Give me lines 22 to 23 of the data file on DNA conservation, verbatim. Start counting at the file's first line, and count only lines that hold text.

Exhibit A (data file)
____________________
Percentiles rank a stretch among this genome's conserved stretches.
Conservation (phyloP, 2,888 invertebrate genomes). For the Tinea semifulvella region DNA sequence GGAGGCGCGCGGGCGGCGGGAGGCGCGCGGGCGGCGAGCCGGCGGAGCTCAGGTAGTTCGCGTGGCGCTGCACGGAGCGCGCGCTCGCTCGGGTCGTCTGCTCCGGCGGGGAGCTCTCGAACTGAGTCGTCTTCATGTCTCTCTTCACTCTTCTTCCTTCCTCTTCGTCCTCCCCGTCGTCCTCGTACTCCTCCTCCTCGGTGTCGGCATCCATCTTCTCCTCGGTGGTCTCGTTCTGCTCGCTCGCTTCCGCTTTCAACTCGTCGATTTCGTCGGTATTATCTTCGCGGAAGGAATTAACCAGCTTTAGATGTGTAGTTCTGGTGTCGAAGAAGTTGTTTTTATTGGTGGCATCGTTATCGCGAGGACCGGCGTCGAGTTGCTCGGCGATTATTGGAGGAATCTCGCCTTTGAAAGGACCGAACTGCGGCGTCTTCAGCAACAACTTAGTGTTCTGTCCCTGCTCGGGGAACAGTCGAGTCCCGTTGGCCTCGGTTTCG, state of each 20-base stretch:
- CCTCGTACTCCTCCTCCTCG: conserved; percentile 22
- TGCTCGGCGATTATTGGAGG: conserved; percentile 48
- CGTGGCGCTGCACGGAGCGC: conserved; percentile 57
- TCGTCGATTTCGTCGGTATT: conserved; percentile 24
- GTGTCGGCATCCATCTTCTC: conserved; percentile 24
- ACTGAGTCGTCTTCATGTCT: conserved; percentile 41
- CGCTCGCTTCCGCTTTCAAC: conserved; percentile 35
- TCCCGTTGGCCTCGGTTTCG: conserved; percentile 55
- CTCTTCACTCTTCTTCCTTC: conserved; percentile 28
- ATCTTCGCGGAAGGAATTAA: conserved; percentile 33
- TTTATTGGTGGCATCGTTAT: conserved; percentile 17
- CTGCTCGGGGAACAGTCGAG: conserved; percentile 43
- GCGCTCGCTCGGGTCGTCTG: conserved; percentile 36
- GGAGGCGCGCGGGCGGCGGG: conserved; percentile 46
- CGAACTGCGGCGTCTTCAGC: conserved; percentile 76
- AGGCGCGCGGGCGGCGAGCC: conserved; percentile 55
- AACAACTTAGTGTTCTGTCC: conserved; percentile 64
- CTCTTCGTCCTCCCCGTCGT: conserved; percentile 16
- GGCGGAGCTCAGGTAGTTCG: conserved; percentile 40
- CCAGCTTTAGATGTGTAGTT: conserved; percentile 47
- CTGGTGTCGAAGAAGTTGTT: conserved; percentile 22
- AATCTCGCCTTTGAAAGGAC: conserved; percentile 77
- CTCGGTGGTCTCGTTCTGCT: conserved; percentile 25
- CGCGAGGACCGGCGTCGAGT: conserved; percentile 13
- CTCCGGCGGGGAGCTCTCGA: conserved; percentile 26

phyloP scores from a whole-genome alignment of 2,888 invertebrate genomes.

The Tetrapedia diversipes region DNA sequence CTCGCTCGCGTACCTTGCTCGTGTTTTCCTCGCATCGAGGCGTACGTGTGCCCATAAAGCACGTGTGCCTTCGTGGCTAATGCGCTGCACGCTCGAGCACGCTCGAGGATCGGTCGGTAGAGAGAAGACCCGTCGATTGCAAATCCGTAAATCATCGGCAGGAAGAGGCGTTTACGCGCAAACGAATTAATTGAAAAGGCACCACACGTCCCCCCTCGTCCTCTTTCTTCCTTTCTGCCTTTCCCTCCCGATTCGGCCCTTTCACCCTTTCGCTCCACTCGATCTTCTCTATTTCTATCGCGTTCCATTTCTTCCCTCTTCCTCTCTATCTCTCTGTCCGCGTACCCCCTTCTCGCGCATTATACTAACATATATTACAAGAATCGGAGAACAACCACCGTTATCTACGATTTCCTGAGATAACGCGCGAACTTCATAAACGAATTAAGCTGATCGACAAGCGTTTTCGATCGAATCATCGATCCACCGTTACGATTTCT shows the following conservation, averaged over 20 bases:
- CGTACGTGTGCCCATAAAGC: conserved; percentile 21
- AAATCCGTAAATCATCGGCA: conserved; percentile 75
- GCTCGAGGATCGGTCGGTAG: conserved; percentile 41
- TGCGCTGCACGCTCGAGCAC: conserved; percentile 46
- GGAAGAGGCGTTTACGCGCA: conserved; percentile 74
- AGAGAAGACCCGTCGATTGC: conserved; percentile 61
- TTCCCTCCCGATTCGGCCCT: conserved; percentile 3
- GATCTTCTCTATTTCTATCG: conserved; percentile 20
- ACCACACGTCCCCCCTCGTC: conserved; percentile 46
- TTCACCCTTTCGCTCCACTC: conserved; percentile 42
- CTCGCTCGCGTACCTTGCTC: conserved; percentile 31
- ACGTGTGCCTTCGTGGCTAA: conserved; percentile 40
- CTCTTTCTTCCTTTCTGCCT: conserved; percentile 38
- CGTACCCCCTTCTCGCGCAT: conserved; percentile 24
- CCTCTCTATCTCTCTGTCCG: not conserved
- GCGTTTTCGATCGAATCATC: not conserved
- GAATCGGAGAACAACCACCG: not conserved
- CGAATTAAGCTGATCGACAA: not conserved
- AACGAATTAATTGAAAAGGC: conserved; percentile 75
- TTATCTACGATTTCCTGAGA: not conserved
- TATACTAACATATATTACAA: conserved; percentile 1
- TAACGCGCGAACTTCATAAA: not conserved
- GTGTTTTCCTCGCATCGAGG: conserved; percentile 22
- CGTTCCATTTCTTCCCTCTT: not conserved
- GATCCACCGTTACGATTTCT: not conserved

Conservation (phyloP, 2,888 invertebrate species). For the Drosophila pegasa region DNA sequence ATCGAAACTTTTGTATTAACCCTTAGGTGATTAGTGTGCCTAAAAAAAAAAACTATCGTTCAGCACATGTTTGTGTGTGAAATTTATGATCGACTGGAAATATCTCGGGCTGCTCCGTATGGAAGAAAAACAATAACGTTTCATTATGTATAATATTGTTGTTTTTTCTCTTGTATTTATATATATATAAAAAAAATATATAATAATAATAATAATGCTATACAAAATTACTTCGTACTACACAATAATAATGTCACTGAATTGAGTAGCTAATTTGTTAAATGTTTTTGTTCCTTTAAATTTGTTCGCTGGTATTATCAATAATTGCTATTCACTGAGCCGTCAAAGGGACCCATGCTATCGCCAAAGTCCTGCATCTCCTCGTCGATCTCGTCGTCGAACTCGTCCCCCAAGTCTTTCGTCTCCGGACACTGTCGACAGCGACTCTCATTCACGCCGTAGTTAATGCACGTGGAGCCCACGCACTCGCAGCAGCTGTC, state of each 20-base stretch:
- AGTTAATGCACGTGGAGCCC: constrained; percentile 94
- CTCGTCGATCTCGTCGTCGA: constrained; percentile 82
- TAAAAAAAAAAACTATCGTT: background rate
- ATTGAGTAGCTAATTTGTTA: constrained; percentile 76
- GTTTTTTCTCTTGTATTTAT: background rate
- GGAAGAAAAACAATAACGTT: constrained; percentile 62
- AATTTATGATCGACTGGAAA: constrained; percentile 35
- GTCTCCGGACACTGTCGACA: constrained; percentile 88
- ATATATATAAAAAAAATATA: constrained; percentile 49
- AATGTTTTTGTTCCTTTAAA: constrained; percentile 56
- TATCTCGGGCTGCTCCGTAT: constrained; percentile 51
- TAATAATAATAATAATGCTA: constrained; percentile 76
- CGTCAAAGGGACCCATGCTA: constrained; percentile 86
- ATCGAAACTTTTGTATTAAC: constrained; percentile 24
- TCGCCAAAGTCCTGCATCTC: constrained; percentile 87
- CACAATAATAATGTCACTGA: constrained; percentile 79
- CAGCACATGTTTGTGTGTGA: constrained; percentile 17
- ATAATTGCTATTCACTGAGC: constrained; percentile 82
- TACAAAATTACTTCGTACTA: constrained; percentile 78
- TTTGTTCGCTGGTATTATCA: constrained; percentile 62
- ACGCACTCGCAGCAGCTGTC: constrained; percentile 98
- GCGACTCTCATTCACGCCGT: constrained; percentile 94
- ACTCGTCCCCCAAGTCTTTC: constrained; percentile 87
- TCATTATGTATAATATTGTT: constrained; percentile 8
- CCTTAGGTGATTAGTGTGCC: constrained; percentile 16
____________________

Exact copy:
- CCAGCTTTAGATGTGTAGTT: conserved; percentile 47
- CTGGTGTCGAAGAAGTTGTT: conserved; percentile 22